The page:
For Immediate Release
Office of the Press Secretary
March 12, 2004
President and Mrs. Bush's Remarks in an Interview by Television of Spain
The Embassy of Spain
Q First of all, I would like to thank you very much on behalf of the Spanish people for being able to send a message. And I'd like to ask your feelings about this horrifying thing that happened yesterday in Madrid. First question: What are your feelings?
THE PRESIDENT: Well, I can remember when our citizens lost life. I remember the horror, the outrage, the anger, and the incredible sadness. So I guess my -- I feel the same way today. My first reaction is, my heart breaks for those who are mourning the loss of their loved one. It must be a sense of emptiness and a sense of real -- their hearts are broken. And we send our prayers to those who are so sad --
MRS. BUSH: Grieving. Who are grieving today. We all are thinking about them. And I want all the people who lost somebody yesterday in Spain to know that the American people are sending our love and our condolences. And we know what it feels like, and we know how tough it is.
Q That would be the second question. The message for the people of Spain is that of solidarity and love?
THE PRESIDENT: Of course. I think the people of Spain are going to rally around those who have lost life. It's amazing what happens when something like this happens to a society. There's an outpouring of love and concern. There's an outpouring of love here in America from people that the families in Spain will never know. There's just a lot of people who care deeply about the fact of the lost life. Neighbors will help neighbors.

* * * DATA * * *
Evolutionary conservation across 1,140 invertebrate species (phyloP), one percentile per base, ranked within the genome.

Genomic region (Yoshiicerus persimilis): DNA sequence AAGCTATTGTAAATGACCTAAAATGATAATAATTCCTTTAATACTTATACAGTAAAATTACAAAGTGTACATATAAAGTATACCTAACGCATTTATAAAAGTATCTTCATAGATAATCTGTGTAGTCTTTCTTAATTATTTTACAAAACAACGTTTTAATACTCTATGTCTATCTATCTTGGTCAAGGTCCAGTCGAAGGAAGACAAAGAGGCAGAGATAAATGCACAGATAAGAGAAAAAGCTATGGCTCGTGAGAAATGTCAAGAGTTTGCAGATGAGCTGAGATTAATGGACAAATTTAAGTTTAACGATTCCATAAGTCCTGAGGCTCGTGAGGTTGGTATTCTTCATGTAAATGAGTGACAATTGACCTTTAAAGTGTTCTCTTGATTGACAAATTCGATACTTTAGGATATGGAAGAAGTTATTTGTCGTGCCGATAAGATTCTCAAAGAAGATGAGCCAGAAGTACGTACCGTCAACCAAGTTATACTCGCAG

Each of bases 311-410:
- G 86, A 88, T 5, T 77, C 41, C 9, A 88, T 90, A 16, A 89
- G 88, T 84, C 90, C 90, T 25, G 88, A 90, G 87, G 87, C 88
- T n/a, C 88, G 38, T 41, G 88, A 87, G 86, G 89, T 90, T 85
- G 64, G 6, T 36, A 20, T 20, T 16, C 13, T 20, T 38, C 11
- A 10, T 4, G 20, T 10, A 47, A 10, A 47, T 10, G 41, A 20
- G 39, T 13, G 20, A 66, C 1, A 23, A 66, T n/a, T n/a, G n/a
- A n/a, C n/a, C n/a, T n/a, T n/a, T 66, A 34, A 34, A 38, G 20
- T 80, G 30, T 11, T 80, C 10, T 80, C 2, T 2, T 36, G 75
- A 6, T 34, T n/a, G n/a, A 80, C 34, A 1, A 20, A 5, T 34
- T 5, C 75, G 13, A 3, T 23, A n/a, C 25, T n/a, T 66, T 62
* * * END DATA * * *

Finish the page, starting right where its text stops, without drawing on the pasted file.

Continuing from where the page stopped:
I think you're going to find, as well, that the people of Spain -- or we'll find, as well -- the people of Spain will refuse to be intimidated, that they're not going to allow killers, cold-blooded killers, to intimidate the country. And these people kill because they hate freedom and they hate what Spain stands for. Spain is a great culture and a great people, with great traditions of democracy. And the killers hate freedom and they're trying to intimidate. And the Spanish people will not be intimidated.
Q As you know, the Royal Family is working hard, as is the Spanish government, trying to heal, if it's possible. Any message for the many women, many families who now feel really lost?
MRS. BUSH: I want to encourage women and men, and mothers and fathers, particularly, to put their arms around their children. These are very frightening times for adults, so we can imagine how frightening they are for children. And it's a time for adults, mothers and dads and grandparents, to protect their children and reassure their children, put their arms around them and let them know they're going to be okay and the country is going to be okay, and things will work out, as we grieve for these people who lost the person they love best in the bombings.
Q Mr. President, you've been dealing with this situation for four years. I'm sure it's been very hard. What could you say to the Spanish government, now dealing with a hard thing?
THE PRESIDENT: My first reaction is that the people of Spain are lucky to have Jose Maria Aznar as the President during these times. He is a man who understands the war on terror, clearly knows the stakes, and knows that we must never give an inch to the terrorists. He will be able to be a strong voice, a compassionate voice and a strong voice during these times.